But their instincts that some – not all, but some – of these authors were copying me on purpose, were founded in truth.
Anyone who reads erotic romance can look at a stock photo and tell you exactly which twelve books it’s on. There are some very popular stock guys out there. For example:
Blond Guy With An Untied Tie Around His Neck Unbuttoning His Shirt
Guy With Head Down, Face Obscured By Shadow, Wearing An Open Hoodie With Nothing But Abs Underneath
Guy In A Suit Facing Windows, Definitely Not Inspired By The Fifty Shades Of Grey Movie Poster
White Guy In White Tank Top Biting His Thumb And Pulling Up His Shirt To Reveal His Abs
Headless Tuxedo Man And His Headless Pink Dress Girlfriend
and many, many more. But Hopkins knows everyone is copying her, despite the fact that very few authors or readers had ever actually heard of her and despite the fact that her allegedly original and striking covers are indistinguishable from hundreds of other erotic romance novels that predate hers.
But Hopkins decide that she needed to protect her brand. Since her Cocker Brothers series all have titles that start with “Cocky,” the next obvious step was to actually trademark the word “cocky.”
Because no one in their right mind would think, “I need to monitor all the notices and postings about potential trademarks in case someone tries to pull some shady bullshit and trademark a common adjective used on erotic romance novel titles,” no one had enough notice to challenge it. She now owns the word “cocky” and it’s no longer usable in any romance novel title.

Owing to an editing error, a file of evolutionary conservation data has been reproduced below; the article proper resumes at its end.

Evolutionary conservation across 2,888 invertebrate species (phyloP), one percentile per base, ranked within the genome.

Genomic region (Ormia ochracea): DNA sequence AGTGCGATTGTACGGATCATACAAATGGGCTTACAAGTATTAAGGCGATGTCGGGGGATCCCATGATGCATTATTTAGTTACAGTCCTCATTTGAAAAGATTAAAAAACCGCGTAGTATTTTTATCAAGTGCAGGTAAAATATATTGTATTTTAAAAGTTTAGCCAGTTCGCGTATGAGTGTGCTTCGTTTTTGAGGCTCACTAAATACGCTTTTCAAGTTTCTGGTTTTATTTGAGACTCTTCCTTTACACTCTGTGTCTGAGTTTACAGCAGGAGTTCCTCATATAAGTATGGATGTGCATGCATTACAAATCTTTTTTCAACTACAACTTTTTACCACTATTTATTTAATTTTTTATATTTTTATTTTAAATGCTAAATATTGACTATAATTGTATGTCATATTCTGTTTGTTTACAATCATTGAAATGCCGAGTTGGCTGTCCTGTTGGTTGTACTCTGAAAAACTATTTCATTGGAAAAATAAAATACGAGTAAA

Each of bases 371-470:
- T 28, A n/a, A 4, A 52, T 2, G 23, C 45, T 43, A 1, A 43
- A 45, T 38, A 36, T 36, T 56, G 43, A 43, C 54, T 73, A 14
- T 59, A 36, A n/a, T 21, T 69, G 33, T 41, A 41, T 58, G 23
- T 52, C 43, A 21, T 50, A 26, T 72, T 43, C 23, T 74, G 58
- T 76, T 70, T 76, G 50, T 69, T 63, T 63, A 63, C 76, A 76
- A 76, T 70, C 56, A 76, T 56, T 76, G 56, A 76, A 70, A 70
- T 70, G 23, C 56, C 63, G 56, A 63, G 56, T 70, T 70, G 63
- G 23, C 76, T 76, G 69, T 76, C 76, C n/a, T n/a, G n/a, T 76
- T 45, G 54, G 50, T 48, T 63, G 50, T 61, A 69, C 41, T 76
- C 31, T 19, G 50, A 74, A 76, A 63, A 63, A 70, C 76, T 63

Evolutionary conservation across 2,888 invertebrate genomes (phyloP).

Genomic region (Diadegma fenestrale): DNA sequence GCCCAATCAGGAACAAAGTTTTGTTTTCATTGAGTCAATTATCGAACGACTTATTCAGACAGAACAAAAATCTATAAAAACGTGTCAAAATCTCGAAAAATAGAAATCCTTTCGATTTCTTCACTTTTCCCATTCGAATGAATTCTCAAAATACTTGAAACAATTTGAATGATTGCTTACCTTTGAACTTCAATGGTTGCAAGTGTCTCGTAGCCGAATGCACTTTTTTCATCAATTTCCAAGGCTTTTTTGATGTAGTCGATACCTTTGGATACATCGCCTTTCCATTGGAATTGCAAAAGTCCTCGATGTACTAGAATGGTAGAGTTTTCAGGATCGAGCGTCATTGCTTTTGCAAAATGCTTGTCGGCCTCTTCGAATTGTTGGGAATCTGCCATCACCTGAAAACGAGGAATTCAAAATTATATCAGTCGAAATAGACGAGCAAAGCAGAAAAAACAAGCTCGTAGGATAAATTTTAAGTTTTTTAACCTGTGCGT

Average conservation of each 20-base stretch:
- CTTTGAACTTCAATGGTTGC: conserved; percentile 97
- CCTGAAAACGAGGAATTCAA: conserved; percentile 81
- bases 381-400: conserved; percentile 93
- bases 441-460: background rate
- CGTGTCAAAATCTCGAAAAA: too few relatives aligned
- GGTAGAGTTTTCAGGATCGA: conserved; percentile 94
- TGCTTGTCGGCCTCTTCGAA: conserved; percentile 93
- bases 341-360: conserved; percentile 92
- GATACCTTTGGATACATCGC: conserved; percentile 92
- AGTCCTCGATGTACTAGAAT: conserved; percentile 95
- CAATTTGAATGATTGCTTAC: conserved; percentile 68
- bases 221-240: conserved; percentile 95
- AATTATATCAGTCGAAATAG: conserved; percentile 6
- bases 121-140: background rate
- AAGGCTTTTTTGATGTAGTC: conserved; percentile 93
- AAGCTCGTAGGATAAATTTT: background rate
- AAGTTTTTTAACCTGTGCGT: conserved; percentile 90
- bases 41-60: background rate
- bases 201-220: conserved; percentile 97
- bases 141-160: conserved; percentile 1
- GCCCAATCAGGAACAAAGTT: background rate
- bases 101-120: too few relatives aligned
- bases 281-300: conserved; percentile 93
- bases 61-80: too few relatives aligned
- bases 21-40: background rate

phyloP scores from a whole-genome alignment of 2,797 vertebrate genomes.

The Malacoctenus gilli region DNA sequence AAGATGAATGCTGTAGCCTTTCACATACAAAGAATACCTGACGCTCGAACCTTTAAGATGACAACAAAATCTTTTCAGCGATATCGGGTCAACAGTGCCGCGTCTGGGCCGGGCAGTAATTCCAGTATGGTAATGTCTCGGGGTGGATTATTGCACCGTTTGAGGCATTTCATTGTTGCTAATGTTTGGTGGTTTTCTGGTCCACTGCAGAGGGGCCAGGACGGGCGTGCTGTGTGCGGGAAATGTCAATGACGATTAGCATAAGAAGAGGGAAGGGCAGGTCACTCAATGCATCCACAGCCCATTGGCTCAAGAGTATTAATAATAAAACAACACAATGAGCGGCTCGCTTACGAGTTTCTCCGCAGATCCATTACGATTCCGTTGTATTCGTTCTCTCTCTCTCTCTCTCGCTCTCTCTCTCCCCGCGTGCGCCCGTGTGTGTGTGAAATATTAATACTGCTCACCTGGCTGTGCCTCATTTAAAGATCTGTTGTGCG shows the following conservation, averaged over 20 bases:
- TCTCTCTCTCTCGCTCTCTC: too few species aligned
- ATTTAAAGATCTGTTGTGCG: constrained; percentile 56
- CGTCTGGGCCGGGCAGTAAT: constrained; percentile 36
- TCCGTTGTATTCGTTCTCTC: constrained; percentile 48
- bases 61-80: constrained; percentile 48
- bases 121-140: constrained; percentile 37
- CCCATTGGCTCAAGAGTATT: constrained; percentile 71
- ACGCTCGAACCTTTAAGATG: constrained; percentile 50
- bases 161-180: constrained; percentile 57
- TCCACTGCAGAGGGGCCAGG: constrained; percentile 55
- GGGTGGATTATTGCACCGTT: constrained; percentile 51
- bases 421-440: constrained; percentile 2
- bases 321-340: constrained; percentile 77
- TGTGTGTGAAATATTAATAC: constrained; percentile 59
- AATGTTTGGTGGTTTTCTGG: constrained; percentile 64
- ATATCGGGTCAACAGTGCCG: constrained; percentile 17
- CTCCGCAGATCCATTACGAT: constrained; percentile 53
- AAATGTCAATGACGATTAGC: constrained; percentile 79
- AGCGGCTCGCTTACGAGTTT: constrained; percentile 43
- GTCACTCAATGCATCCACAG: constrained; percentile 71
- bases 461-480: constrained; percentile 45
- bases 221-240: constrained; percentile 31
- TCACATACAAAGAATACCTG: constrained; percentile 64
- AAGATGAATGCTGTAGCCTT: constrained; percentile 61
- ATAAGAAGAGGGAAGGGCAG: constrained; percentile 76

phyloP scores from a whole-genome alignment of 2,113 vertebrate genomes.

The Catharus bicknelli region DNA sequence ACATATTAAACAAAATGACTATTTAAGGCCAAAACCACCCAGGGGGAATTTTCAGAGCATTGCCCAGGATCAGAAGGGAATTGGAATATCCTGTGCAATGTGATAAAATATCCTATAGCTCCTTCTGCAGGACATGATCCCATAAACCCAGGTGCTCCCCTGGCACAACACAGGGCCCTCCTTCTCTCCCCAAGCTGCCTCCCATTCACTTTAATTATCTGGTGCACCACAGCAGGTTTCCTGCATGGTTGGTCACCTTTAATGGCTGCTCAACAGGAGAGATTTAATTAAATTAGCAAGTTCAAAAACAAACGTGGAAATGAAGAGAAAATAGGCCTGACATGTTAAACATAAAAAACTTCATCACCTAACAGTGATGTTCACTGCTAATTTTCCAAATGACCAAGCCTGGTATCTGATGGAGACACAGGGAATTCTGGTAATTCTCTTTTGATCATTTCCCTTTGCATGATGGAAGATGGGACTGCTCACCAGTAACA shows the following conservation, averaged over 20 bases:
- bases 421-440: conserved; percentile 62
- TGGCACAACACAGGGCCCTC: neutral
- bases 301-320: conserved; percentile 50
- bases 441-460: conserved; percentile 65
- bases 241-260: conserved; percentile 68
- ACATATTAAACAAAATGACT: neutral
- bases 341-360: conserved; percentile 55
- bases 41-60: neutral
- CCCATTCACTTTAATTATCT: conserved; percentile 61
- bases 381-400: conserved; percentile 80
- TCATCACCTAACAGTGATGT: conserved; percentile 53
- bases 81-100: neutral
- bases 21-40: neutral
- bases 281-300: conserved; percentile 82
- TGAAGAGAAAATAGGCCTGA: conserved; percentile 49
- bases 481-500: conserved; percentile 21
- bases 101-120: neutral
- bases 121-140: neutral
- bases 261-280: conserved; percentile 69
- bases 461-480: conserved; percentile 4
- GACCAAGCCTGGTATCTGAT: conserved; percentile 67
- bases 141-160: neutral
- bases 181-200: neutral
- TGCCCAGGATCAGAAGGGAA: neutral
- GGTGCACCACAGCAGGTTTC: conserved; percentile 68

The issue came to light when authors suddenly received copyright violation notices from Amazon and Audible informing them the word “cocky” was trademarked and therefore could not be used in their titles. Now that she owns “cocky,” she’s dead set on forcing everyone to remove the word from their book titles…even if they were published prior to her own series or prior to the application date of her trademark.
On social media, everyone weighed in on whether or not the trademark is enforceable or if she can retroactively enforce the trademark for books that predate her application. But I don’t believe it was ever Hopkins’s intent to actually enforce the trademark. She knows for a fact that threats work because authors have already changed their covers and titles out of fear of a lengthy and expensive legal battle. And she’s not shy about openly threatening the work, promotion, and royalties of other authors:
Except, retitling doesn’t take “one day”. And it impacts authors in countless ways. For an author to change the title of their book, they must:
Change the text file of the book to reflect the new title
Change the text files of any books that contain the title in an “also by” section
Acquire new cover art
Upload the retitled book as an entirely new work on platforms that don’t allow title changes
Assign a new ISBN
Change the text file of the paperback version
Change the cover file of the paperback version
Repeat the proofing process on the paperback version
Dispose of any paperback copies on consignment through brick and mortar stores and re-stock with the new paperbacks
Change keywords on all listings
Published audiobooks will be subject to all of the above, but they’ll also have to be edited with the title re-recorded, and unless the book is selling really well, chances are the audiobook publisher will simply pull the book from their catalog and call it a loss